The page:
A Case Study on the Effectiveness of Interdisciplinary, Community Based Paradigm in Addressing Cognitive,.
Children with developmental or learning disabilities frequently demand specialized medical care and educational services that are given by numerous specialists or professionals, service systems and social work organizations. One of the biggest challenges facing families and providers is management and integration of care. For instance, children are habitually referred to countless professionals and medical clinics for assessments. Prescriptions coming from the assessments may render into referrals to other professionals for supplementary information, hence creating a sequence of demands on the family and the child that can appear dispersed, overpowering, and possibly unceasing. Moreover, only one discipline assessments may produce inconsistent, vague information that can generate further questions than were initially asked, and may put emphasis on matters that are not main concerns for the child and family (Roberts et al,. 2002). Consequently, the family and local service providers are frequently confronted with similar or conflicting recommendation on the one hand, and discrepancies in information that they particularly require on the other.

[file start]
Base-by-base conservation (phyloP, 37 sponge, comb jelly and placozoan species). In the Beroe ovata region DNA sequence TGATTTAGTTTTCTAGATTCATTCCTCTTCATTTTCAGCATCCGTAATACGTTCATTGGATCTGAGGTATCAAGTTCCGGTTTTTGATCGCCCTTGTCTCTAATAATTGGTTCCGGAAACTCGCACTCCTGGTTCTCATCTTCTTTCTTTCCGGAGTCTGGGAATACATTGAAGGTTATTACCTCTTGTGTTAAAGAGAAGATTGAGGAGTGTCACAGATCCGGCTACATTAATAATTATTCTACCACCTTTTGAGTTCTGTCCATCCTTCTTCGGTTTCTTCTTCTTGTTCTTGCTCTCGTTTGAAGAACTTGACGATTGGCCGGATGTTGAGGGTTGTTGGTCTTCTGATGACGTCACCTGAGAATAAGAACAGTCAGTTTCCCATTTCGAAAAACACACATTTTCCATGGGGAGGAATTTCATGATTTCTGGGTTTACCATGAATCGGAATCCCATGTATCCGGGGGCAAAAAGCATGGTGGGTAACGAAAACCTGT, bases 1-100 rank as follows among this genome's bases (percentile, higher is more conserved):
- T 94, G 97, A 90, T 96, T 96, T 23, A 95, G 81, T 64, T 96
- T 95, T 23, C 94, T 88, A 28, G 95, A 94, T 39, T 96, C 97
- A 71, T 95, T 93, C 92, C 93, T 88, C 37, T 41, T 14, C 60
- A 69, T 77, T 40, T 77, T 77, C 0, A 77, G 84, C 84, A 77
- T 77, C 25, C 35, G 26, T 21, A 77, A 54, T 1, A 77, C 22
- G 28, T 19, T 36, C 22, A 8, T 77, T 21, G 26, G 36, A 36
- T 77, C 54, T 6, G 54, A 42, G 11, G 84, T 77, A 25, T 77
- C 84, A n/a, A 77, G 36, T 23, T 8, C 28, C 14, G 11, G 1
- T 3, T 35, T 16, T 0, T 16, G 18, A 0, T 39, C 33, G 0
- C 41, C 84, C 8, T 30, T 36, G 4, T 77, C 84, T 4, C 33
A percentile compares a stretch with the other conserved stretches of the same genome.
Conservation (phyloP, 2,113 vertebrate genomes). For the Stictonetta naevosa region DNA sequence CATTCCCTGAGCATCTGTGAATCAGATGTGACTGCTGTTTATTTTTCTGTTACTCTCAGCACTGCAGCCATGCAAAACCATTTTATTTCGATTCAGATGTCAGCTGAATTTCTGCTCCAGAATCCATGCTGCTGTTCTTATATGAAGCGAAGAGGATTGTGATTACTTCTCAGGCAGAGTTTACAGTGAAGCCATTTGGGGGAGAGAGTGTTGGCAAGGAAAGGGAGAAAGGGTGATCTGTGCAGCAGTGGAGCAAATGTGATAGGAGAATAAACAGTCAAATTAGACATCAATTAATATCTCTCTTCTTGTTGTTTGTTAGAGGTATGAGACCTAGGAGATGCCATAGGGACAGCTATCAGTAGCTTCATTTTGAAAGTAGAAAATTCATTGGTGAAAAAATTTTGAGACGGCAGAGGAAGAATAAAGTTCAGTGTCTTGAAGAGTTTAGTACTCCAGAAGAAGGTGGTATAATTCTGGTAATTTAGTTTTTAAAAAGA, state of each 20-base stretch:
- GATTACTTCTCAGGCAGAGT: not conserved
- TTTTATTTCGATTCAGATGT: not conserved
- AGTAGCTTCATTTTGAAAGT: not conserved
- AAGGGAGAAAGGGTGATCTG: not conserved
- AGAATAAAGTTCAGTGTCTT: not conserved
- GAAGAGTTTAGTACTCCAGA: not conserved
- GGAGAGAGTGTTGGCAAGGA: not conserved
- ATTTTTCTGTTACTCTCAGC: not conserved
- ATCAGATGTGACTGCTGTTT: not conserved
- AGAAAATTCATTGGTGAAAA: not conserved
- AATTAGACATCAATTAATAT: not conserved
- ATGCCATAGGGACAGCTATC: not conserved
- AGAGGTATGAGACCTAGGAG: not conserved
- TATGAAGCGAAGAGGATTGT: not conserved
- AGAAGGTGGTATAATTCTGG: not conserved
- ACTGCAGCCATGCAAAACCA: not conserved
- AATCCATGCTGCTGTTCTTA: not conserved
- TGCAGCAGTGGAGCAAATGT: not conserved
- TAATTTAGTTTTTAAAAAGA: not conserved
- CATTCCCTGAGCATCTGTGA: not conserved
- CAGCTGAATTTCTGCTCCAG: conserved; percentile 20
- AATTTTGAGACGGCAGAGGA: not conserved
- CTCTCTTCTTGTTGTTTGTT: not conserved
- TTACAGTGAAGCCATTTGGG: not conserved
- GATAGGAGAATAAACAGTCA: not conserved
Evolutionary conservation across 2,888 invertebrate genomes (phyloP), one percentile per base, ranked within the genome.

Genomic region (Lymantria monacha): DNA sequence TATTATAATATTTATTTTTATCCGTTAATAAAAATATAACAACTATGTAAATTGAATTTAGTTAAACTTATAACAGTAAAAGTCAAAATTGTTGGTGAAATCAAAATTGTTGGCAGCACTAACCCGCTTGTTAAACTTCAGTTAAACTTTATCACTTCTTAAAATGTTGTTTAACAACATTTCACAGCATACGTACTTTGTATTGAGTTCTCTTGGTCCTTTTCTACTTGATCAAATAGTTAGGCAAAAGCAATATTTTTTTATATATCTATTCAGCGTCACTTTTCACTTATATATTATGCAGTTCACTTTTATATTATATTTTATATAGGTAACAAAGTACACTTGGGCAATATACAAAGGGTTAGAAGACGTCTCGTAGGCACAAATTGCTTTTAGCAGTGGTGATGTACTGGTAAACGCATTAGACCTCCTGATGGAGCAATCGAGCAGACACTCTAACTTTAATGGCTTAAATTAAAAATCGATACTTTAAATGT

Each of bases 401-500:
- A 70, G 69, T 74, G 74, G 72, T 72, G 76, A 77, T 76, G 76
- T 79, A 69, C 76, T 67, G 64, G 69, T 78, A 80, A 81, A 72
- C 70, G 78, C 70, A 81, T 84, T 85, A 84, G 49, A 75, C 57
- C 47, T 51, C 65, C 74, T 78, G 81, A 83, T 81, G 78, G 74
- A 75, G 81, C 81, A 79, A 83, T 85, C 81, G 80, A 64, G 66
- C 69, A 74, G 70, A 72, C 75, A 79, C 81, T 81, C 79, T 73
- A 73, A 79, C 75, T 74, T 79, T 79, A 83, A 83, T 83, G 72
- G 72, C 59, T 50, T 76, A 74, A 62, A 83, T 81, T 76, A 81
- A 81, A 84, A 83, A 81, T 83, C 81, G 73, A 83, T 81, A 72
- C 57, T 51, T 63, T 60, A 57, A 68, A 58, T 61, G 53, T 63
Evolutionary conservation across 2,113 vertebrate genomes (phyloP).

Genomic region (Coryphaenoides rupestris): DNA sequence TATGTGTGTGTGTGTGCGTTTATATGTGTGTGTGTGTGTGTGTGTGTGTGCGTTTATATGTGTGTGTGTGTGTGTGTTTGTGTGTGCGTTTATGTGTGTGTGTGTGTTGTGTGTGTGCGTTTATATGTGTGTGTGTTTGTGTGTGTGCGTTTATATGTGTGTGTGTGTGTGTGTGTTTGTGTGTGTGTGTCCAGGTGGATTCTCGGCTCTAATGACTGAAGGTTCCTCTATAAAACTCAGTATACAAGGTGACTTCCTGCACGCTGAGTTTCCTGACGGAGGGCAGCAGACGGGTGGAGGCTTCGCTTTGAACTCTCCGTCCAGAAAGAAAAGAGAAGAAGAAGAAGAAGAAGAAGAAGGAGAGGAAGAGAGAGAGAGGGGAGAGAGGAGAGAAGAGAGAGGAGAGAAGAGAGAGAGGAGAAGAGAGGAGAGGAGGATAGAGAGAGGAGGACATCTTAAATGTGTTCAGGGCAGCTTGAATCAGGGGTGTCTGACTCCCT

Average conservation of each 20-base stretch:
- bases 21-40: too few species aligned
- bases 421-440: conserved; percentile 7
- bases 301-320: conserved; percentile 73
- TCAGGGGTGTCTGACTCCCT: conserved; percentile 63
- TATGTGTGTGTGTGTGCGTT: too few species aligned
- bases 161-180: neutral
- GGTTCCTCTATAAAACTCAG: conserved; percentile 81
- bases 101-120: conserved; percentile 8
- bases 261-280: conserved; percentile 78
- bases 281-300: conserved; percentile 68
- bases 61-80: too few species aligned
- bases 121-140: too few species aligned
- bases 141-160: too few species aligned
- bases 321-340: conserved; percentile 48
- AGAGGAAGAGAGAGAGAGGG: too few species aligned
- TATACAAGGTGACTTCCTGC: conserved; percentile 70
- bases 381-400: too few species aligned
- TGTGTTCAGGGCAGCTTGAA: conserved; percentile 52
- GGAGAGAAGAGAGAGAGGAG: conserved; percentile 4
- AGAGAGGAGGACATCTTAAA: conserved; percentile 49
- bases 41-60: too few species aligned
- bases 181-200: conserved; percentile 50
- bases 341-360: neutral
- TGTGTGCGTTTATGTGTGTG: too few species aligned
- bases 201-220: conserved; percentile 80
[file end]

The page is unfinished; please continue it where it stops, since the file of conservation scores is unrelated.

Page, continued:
Even though there is an advantage in gaining the paradigms of many professionals, the trouble of sorting, prioritizing and consolidating the information produced through discipline definite assessments normally go to the family and community providers. They possibly will have trouble interpret and apply the assessment outcomes to design services and programs in their communities that address the child and family’s present requirements. The community-based interdisciplinary assessment paradigm was designed to address many of these issues.
In the UK, the process of acquiring an assessment starts with a concern that a particular child may not be developing or improving normally. An assessment can be requested by a parent, a teacher, counsellor or therapist, or advocate.